Did you like The Apprentice?” Republican candidate Donald Trump asked the audience of The Tonight Show apropos of nothing.
What an odd question to ask, some of us thought while the crowd roared in applause. Was it a populist play to establish a link with the audience? Was it an attempt to link “The Donald” character he played on The Apprentice with the candidate, now running for president? Was Mr. Trump trying to develop a rapport with the audience in a manner that he hoped might lead to the host of The Tonight Show, Jimmy Fallon, avoiding tough questions? Or, was he sending a subtle, covert message that his desire to be president is not as serious as we have all been led to believe? Is it possible, and I realize that this is the epitome of a conspiracy theory, that Donald Trump was hinting at the idea that his whole campaign could be nothing more than the third installment of The Apprentice? The Republican Apprentice?
First of all, Rand Paul shouldn’t even be on this stage, he’s No. 11, he’s got 1 percent in the polls and how he even got up here … There’s too many people up here anyway.”
The idea that Trump may not like Paul is, at this point, so obvious that it’s not worth exploring, but could it be that in that pause were the words, “If I were in charge, you wouldn’t be here.” Or, as anyone that has watched The Apprentice, or Celebrity Apprentice, could imagine him pointing at the Senator, saying, “Ron Paul, you’re fired!”
In the first Republican debate, on August 5, 2015, on Fox News, Donald Trump was asked if he would go third party in his bid to win the presidency.
I cannot say (that I would rule it out),” Trump said. “I have to respect the person, if it’s not me, who wins.”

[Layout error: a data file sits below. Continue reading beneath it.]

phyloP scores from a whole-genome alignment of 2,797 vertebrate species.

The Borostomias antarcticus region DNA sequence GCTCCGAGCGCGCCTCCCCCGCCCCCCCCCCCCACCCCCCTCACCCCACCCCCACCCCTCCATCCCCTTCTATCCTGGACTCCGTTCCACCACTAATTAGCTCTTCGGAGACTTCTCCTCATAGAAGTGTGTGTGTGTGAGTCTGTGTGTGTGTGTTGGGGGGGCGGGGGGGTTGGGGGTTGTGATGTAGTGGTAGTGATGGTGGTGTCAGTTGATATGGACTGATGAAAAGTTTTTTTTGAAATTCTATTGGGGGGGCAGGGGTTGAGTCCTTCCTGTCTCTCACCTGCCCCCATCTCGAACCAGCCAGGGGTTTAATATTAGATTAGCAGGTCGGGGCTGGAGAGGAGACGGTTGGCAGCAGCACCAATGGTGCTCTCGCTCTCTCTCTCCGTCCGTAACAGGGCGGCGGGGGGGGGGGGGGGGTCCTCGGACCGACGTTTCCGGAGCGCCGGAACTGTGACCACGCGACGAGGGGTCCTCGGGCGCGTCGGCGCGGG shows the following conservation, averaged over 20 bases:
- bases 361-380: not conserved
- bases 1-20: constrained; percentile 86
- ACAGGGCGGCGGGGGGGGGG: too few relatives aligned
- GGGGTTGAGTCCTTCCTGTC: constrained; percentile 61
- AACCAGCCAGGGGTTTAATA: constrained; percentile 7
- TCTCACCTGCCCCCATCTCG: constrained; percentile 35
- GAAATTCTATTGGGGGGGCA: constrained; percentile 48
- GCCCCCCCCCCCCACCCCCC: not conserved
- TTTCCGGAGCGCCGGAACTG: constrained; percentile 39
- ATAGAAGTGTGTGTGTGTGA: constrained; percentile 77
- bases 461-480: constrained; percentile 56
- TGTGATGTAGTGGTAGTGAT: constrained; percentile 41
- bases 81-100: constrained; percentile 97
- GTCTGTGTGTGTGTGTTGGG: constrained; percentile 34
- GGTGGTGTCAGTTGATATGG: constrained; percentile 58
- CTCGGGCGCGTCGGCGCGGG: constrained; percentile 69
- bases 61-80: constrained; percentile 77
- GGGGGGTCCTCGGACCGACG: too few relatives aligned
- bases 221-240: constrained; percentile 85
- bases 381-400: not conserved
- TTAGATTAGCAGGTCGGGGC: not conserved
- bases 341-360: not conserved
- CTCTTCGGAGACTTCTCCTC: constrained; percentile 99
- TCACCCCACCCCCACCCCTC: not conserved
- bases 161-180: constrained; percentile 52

Donald Trump, as we have learned over the years, is a blunt man. He is a plain spoken man that tells you what he thinks of people, places, and things without qualifiers. With that in mind, one would’ve expected the typical Trump response to be: “I won’t rule anything out. I want to win.” Instead, Trump said something that could be interpreted as a man stating that one of his goals, in this election season, is to evaluate the cream that rises to the top of the Republican primary. These quotes can be interpreted a number of ways, of course, but I believe Trump sounded like a man that believed himself a better judge of talent than the Republican National Committee, or the voters in the Republican Primary, and he sounded like a man waiting until a final boardroom before making his final decision.
He has since made a vow that he won’t go third party, but the intriguing choice of words he used in that first debate, suggest that Mr. Trump wants to, at the very least, have some say in who the eventual nominee is, and if it’s someone Trump respects (selects) then he will walk away without a fight. With his current standings in the national, Iowa, and New Hampshire polls, it looks like it’s Trump’s party, and you can cry if you want to.